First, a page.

While you may treasure your freedom of speech, job interviews are never the place to exercise that right. Interviewers are on high alert for anything that seems off about you, and minor behaviors could get your candidacy thrown out. Freezing up for a moment or botching one question might not sink your chances, but you're almost guaranteed to be out of the running if you make these terrible mistakes in a job interview.
1. I Don't Know
It doesn't matter whether the interviewer is asking about your goals, work history or salary requirements. Never give a potential employer the impression you have no clue what you're doing there and are basically looking for any means to get your colossal student loan debt under control.
From an interviewer's perspective, you're likely to be just as clueless when dealing with customers or problems on the job. If you need a moment to collect your thoughts, be honest. Try this simple response: "Let me think about that." But make sure you don't keep the interviewer waiting for too long.
2. I Have Other Options
When you're worth your salt, employers expect you to have other job interviews lined up. You don't have to flaunt your value to seem more appealing, and many interviewers take it as a sign that you're actually covering up desperation. Even if you're a highly sought-after candidate, it doesn't strengthen your candidacy to make employers feel like they aren't your top choice.
3. I Want Your Job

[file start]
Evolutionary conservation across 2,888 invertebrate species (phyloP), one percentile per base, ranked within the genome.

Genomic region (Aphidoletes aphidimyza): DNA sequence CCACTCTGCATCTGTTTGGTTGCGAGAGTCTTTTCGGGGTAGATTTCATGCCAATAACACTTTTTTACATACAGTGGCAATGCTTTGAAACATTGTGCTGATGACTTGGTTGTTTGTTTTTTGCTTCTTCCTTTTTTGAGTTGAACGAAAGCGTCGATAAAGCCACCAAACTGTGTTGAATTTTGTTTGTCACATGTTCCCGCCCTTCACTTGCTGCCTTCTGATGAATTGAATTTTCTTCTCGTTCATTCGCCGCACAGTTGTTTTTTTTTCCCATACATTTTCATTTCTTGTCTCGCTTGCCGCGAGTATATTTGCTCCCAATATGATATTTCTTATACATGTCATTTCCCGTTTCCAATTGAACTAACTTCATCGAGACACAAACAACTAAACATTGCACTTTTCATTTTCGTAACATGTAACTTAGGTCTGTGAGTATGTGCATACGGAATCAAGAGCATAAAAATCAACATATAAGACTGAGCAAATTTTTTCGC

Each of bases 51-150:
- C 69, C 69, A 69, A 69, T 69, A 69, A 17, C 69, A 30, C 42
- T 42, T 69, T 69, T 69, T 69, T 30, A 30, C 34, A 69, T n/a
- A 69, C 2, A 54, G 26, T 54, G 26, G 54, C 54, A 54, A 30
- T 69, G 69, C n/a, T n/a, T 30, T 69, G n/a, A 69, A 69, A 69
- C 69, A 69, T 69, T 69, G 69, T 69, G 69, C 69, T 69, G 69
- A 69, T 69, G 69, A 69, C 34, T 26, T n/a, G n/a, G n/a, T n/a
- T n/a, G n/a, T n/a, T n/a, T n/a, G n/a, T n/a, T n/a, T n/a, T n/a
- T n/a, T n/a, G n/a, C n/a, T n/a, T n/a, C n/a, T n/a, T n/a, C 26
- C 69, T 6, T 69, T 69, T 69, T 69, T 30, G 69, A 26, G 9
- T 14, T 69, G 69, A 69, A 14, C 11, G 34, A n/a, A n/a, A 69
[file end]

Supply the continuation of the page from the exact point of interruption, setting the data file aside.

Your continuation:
Some hiring managers are impressed by a highly ambitious employee, but don't assume the person interviewing you is one of them. Not everyone is confident enough to foster a presumptuous employee who's eager to move up. Craft interview answers that demonstrate how good you are at making your boss's life easier, so hiring managers look forward to working with you.
4. I'm Just Looking to Get My Foot in the Door
Many employers are deeply concerned about the cost of training a job hopper. Don't give interviewers a reason to worry that you might skip out as soon as something better comes along. Keep phrases such as "stepping stone," "launchpad" and "exploring my options" out of your interview answers, unless the employer is known for accelerated career advancement.
5. I Disliked My Previous Boss/Co-Workers
Personal squabbles have no place in a job interview, and bad-mouthing past colleagues sends the message that you lack professional boundaries. Interviewers are trying to imagine how you might fit into the organization. Focus on emphasizing the positive aspects of past work experiences and save the horror stories for non-work friends.
6. Any Profanity or Offensive Slang
No one really expects you to be perfect, but it's mutually understood that candidates shouldn't drop f-bombs, slang and chatspeak left and right. A job interview is a formal setting, and your language should match the occasion. While TV characters never seem to get fired for poor speech and vulgarity, real-life employers don't want to hire someone who can't represent the company with intelligence and poise.
A job interview isn't a therapy session, and an interviewer isn't someone to confide in. Employers are looking for specific traits and qualifications, so make sure you provide a compelling case for hiring you. Hiring managers, what other responses should job seekers avoid?
Photo courtesy of Un Bolshakov at Flickr.com